Concept cars constantly fascinate us. At any Motor Show these masterpieces usually draw in the bigger crowds than the new releases. They allow manufacturers to really explore outside the box without legal constraints or EU regulations. Some of these were never meant to go into production. Other were supposed to go into production but were too impossible to envision. Others may go into future production but aren't due for a while. Other may have snook intil production but were limited to one or two. We take a look at a few we would have liked to have seen.
BMW Concept Vision Efficient Dynamics
The CVED has a 1.5litre 3 cylinder engine that works in tandem with 2 electric motors on the front and rear axles. This gives it the potential to reach up to 250km/h (approx. 160mph which sounds a little less impressive). A turbocharger helps to produce 349bhp and the car will shift from 0-60 mph in 4.6 seconds. The Car is called 'Efficient Dynamics' because that's exactly what BMW was trying to produce: acar that not only was efficient by dynamic in its looks. The car is supposed to go into production in 2013 but under a new brand BMW i which will be separate from BMW and Mini entirely. Although this doesn't seem likely to go ahead at the moment.Take a look at the video below to see how BMW visions the sports car of the future.
Ever since Hyundai launched the first Coupé questions have been asked in regards to a convertible version. The first Coupés were generally a fairly low end entry into the sports car sector but as newer models have been released the Coupé has established itself as a genuine challenger in this sector. The CSS was based on the 3rd generation model but unfortunately was released before the facelifted version in 2005 and as a result the front is not as pretty as the facelifted version. Hyundai opted for a sliding metal roof on the Coupé years before it was to become the norm for convertible manufacturers. Sadly it was never put into production and it seems like Hyundai has opted against releasing any Coupés in the UK in the future. The US market has seen two further outings for its 'Genesis Coupé' the 2012 model of which is simply stunning. It seems Hyundai doesn't believe the UK has a market for any of its luxury models.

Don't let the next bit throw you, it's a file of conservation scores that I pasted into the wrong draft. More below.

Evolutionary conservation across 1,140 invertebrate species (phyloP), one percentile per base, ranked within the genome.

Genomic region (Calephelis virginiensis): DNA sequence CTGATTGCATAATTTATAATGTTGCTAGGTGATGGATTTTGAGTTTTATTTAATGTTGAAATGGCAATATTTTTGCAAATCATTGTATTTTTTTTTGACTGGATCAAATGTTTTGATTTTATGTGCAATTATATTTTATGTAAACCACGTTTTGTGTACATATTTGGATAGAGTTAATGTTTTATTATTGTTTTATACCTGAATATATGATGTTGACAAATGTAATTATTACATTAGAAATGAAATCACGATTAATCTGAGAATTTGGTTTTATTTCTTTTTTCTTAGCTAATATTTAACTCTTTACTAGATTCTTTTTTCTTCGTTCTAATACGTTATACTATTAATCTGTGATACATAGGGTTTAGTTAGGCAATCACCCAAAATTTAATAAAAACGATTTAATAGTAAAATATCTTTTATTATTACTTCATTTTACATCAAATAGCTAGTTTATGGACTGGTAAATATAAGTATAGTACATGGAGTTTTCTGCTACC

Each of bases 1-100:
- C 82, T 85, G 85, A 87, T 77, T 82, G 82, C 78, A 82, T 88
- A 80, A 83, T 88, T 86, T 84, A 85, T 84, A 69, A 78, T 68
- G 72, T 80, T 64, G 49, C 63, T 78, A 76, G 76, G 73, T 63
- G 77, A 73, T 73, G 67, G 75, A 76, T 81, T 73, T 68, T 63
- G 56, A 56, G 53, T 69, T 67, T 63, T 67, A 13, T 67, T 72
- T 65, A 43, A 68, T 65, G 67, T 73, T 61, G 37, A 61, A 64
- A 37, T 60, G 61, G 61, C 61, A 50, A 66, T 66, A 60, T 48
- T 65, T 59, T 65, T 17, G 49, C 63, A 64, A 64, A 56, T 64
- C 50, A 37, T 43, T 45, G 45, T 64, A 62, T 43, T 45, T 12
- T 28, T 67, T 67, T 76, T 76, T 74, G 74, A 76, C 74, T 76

The Sixteen was a real life working monster. With a 32 valve V16 block that displaced 13.6 litres. This was paired with a surprising 4 speed automatic box that was real wheel driven. Very little is known about the performance of the car but was rumoured to produce around 1000 horsepower. Cadillac were rumoured to produce a scaled down version of the car with either a v8 or v12 but this never came into fruition. The car features in the 2006 film Click where Adam Sandler is seen driving it when he is catapulted into the future. The Sixteen never went into production for obvious reasons: the build was neither feasible nor would it meet legal or planning scrutiny. Rumour has it there are still working models out there.
Designed by Pininfarina there is no doubt that the Birdcage is simply stunning. The car is basically the vision of Pininfarina to celibrate its 75th anniversary but Maserati gave the project life and is reminiscent of the Maserati Birdcages of the 1960s. The car is built on the chassis of the MC12 GT1 race car and is powered by the Ferrari Dino F140 V12 that also powers the MC12 and the Ferrari Enzo. A documentary accompanies the design of the car named 'Sleek Dreams' that covers the 6 month design period of the Birdcage. The car doesn't feature any doors but a bubble that slides open to let the driver in. The concept doesn't feature any air conditioning and those that have tested it have been forced to open the door after it became unbearable inside the cockpit.
TVR Cerbera Speed 12
In the late 1990s manufacturers were all vying for the title of the most powerful supercar. This is a title that the Speed 12 wore with pride. It was designed not only to be a road car but also a GT1 class race car. Changes to the GT1 classification and the realisation that this car couldn't be used on the road led to it being abandoned as a production car. It's 7.7 litre engine was said to produce close to 1000 horsepower and was believed to be faster than McLaren F1 although none of this was ever proven. The car was tested on a dyno that was rated up to 1000 bhp but the test was never completed as the car broke the input drive of the dyno unit. The owner of TVR Peter Wheeler, an experienced racer, tested the car and came to the conclusion that it was undrivable on roads as it was too powerful. Although saying this car never went into production is not entirely true. One of the prototypes remained which was styled using the bodywork of the GT1 car and was sold to an enthusiast as a one off. The failure of the Cerbera seems to have signalled the end of high end British supercars as the car was build and assembled in Blackpool.
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